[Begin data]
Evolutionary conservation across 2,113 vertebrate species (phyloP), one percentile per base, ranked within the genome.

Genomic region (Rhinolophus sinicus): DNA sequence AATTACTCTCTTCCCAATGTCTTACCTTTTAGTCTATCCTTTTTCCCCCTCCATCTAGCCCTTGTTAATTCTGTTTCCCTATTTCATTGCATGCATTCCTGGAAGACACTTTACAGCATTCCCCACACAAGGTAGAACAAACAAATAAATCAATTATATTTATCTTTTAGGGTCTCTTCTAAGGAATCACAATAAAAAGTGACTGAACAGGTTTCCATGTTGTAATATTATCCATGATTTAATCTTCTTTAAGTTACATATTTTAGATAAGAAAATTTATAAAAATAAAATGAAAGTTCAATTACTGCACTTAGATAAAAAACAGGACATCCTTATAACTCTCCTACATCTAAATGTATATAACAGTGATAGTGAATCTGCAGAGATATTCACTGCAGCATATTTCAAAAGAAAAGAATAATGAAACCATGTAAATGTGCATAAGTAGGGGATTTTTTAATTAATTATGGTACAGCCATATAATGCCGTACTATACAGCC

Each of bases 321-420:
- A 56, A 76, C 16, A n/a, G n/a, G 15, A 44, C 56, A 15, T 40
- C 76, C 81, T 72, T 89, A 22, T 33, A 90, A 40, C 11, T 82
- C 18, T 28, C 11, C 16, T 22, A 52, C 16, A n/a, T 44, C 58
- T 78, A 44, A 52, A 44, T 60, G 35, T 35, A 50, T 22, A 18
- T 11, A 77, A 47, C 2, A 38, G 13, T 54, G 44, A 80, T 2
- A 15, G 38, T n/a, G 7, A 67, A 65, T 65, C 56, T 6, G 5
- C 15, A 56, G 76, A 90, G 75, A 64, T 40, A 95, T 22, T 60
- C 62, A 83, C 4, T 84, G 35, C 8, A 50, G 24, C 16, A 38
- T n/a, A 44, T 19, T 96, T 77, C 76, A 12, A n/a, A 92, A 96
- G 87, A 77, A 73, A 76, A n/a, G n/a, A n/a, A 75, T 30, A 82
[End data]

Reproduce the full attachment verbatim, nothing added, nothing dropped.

Evolutionary conservation across 2,113 vertebrate species (phyloP), one percentile per base, ranked within the genome.

Genomic region (Rhinolophus sinicus): DNA sequence AATTACTCTCTTCCCAATGTCTTACCTTTTAGTCTATCCTTTTTCCCCCTCCATCTAGCCCTTGTTAATTCTGTTTCCCTATTTCATTGCATGCATTCCTGGAAGACACTTTACAGCATTCCCCACACAAGGTAGAACAAACAAATAAATCAATTATATTTATCTTTTAGGGTCTCTTCTAAGGAATCACAATAAAAAGTGACTGAACAGGTTTCCATGTTGTAATATTATCCATGATTTAATCTTCTTTAAGTTACATATTTTAGATAAGAAAATTTATAAAAATAAAATGAAAGTTCAATTACTGCACTTAGATAAAAAACAGGACATCCTTATAACTCTCCTACATCTAAATGTATATAACAGTGATAGTGAATCTGCAGAGATATTCACTGCAGCATATTTCAAAAGAAAAGAATAATGAAACCATGTAAATGTGCATAAGTAGGGGATTTTTTAATTAATTATGGTACAGCCATATAATGCCGTACTATACAGCC

Each of bases 321-420:
- A 56, A 76, C 16, A n/a, G n/a, G 15, A 44, C 56, A 15, T 40
- C 76, C 81, T 72, T 89, A 22, T 33, A 90, A 40, C 11, T 82
- C 18, T 28, C 11, C 16, T 22, A 52, C 16, A n/a, T 44, C 58
- T 78, A 44, A 52, A 44, T 60, G 35, T 35, A 50, T 22, A 18
- T 11, A 77, A 47, C 2, A 38, G 13, T 54, G 44, A 80, T 2
- A 15, G 38, T n/a, G 7, A 67, A 65, T 65, C 56, T 6, G 5
- C 15, A 56, G 76, A 90, G 75, A 64, T 40, A 95, T 22, T 60
- C 62, A 83, C 4, T 84, G 35, C 8, A 50, G 24, C 16, A 38
- T n/a, A 44, T 19, T 96, T 77, C 76, A 12, A n/a, A 92, A 96
- G 87, A 77, A 73, A 76, A n/a, G n/a, A n/a, A 75, T 30, A 82